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Higher interest rates spark interest in charitable remainder trusts

If you wish to leave a charitable legacy while generating income during your lifetime, a charitable remainder trust (CRT) may be a viable solution. In addition to an income stream, CRTs offer an up-front charitable income tax deduction, as well as a vehicle for disposing of appreciated assets without immediate taxation on the gain. Plus, unlike certain other strategies, CRTs become more attractive if interest rates are high. Thus, in the current environment, that makes them particularly effective.

How these trusts work

A CRT is an irrevocable trust to which you contribute stock or other assets. The trust pays you (or your spouse or other beneficiaries) income for life or for a term of up to 20 years, then distributes the remaining assets to one or more charities. When you fund the trust, you’re entitled to a charitable income tax deduction (subject to applicable limits) equal to the present value of the charitable beneficiaries’ remainder interest.

There are two types of CRTs, each with its own pros and cons:

  • A charitable remainder annuity trust (CRAT) pays out a fixed percentage (ranging from 5% to 50%) of the trust’s initial value and doesn’t allow additional contributions once it’s funded.
  • A charitable remainder unitrust (CRUT) pays out a fixed percentage (ranging from 5% to 50%) of the trust’s value, recalculated annually, and allows additional contributions.

CRATs offer the advantage of uniform payouts, regardless of fluctuations in the trust’s value. CRUTs, on the other hand, allow payouts to keep pace with inflation because they increase as the trust’s value increases. And, as noted, CRUTs allow you to make additional contributions. One potential disadvantage of a CRUT is that payouts shrink if the trust’s value declines.

CRTs and a high-interest-rate environment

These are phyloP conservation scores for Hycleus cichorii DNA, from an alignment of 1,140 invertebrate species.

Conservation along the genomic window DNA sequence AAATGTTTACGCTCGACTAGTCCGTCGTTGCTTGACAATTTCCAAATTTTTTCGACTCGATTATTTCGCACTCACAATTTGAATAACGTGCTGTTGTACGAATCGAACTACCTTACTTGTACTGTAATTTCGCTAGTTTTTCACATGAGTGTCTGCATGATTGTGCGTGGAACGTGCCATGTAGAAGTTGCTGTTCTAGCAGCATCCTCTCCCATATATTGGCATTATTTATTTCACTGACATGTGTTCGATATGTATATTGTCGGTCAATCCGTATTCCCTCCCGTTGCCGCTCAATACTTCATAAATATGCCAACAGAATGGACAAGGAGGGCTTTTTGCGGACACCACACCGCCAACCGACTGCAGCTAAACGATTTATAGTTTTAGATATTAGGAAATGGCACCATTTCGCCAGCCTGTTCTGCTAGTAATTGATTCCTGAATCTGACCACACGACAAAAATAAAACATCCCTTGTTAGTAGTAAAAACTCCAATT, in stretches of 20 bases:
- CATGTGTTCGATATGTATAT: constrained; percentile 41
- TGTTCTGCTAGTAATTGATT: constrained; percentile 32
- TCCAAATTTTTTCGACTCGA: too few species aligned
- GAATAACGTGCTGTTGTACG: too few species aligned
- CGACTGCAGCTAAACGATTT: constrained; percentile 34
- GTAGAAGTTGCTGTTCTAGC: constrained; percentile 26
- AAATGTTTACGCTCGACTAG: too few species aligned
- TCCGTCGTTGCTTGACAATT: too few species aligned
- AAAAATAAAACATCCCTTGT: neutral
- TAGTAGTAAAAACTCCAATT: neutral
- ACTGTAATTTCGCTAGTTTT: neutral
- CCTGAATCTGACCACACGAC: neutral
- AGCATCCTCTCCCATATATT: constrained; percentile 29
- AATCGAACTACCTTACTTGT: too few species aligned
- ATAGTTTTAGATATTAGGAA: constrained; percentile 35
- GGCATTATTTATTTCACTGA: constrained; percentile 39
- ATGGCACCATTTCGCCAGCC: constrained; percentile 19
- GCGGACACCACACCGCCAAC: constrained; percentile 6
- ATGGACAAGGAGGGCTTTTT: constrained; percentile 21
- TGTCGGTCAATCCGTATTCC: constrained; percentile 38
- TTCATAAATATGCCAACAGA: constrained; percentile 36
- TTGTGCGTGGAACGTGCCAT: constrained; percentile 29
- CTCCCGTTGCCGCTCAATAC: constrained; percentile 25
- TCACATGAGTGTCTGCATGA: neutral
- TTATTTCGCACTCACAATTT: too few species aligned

To ensure that a CRT is a legitimate charitable giving vehicle, IRS guidelines require that the present value of the charitable beneficiaries’ remainder interest be at least 10% of the trust assets’ value when contributed. Calculating the remainder interest’s present value is complicated, but it generally involves estimating the present value of annual payouts from the trust and subtracting that amount from the value of the contributed assets.

The computation is affected by several factors, including the length of the trust term (or the beneficiaries’ ages if payouts are made for life), the size of annual payouts and an IRS-prescribed Section 7520 rate. If you need to increase the value of the remainder interest to meet the 10% threshold, you may be able to do so by shortening the trust term or reducing the payout percentage.

In addition, the higher the Sec. 7520 rate is at the time of the contribution, the lower the present value of the payouts and, therefore, the larger the remainder interest. In recent years, however, rock-bottom interest rates made it difficult, if not impossible, for many CRTs to qualify. As interest rates have risen, it has become easier to meet the 10% threshold and increase annual payouts or the trust term without disqualifying the trust.

Now may be the time for a CRT

If you’ve been exploring options for satisfying your charitable goals while generating an income stream for yourself and your family, now may be an ideal time for a CRT. Contact us if you have questions.

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